By Tom Morrow
It would not be an exaggeration to say Samuel Colt won the West – with his revolving six-shot pistol.
At a time when America was being tamed across the plains and then a Civil War, the fast-firing revolver Colt designed and manufactured provided law enforcement, the military, and civilians, both law abiding and criminal, a weapon unlike no other at the time.
Born July 19, 1814, Sam Colt founded Colt’s Patent Fire-Arms Manufacturing Company (today Colt’s Manufacturing Company) and made the mass production of the revolver commercially viable. During the American Civil War, his factory in Hartford supplied firearms both to the North and the South. Later, his firearms were prominent during the settling of the western frontier. When he died in 1862, he was one of the wealthiest men in America.
Colt’s manufacturing methods were at the forefront of the Industrial Revolution. His use of interchangeable parts helped him become one of the first to use the assembly line efficiently. Moreover, his innovative use of art, celebrity endorsements, and corporate gifts to promote his wares made him a pioneer in the fields of advertising, product placement, and mass marketing.
After hearing soldiers talk about the success of the double-barreled rifle and the impossibility of a gun that could shoot five or six times without reloading, Colt decided that he would create the “impossible gun” – and, he did.
Capt. Samuel Walker of the Texas Rangers had acquired some of the first Colt revolvers produced during the Seminole War and saw first-hand their effective use as his 15-man unit defeated a larger force of 70 Comanche in Texas. Walker wanted to order 1,000 Colt revolvers for use by the Rangers in the Mexican-American War. Those first revolving-breech pistols had become so popular the word “Colt” was often used as a generic term for the revolver.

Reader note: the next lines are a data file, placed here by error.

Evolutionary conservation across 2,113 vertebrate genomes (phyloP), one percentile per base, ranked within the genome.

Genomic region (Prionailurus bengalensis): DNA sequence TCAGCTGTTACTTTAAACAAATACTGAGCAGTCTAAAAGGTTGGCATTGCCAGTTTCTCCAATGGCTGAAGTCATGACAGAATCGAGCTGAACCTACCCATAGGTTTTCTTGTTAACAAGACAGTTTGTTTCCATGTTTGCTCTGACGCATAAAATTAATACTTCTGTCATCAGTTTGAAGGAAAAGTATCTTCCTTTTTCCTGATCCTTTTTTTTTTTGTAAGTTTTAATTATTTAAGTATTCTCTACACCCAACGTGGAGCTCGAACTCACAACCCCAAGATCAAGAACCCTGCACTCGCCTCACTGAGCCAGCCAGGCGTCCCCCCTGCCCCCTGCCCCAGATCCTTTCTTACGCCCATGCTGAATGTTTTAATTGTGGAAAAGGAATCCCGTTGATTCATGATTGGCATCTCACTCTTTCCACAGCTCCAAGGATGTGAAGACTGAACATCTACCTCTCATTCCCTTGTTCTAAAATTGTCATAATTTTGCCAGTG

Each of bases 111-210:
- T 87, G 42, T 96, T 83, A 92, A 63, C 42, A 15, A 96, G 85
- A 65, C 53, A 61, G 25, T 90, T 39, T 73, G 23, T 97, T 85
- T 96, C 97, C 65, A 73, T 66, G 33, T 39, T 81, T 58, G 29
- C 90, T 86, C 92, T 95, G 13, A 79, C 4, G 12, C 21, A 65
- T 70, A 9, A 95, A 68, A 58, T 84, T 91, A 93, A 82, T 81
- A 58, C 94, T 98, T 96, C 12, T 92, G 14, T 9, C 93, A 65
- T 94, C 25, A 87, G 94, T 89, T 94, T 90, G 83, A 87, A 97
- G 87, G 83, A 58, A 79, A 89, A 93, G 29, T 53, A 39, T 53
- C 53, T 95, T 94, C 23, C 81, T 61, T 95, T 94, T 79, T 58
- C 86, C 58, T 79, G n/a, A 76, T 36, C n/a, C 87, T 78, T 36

In 1850 Gen. Sam Houston and Gen. Thomas Jefferson Rusk lobbied Secretary of War William Marcy and President James K. Polk to adopt Colt’s revolvers for the U.S. military. Rusk testified: “Colt’s Repeating Arms are the most efficient weapons in the world and the only weapon which has enabled the frontiersman to defeat the mounted Indian in his own peculiar mode of warfare.”
Colt’s preoccupation with marketing strategies and patent protection caused him to miss a great opportunity in firearms development when he dismissed an idea from one of his gunsmiths, Rollin White. White had an idea of a “bored-through” revolver cylinder to allow the use of metallic cartridges in a handgun. After Colt fired White for suggesting an improvement to his revolver, White took his idea to Colt’s competitor, Smith & Wesson, who patented his invention and kept Colt from being able to build cartridge firearms for almost 20 years.
As the American Civil War approached, Colt supplied both the North and the South with firearms. In 1859 Colt considered building an armory in the South and as late as 1861 had sold 2,000 revolvers to Confederate agent John Forsyth. Although trade with the South had not been restricted at that time, newspapers labeled him a Southern sympathizer and traitor to the Union. In response to these charges, Colt was commissioned as a colonel in the 1st Regiment Colts Revolving Rifles of Connecticut, however the unit never took the field and Colt was discharged on June 20, 1861.
It is estimated that in its first 25 years of manufacturing, Colt’s company produced more than 400,000 revolvers. Colt set up libraries and educational programs within his armories for his employees. These provided seminal training grounds for several generations of toolmakers and other machinists, who had great influence in other manufacturing efforts of the next half century. In 2006, Samuel Colt was inducted into the National Inventors Hall of Fame.
Samuel Colt died of gout in Hartford on Jan. 10, 1862. At the time of his death, Colt’s estate, which he left to his wife and three-year-old son Caldwell Hart Colt, was estimated to be valued at $15 million (more than $350 million by 2018 standards).
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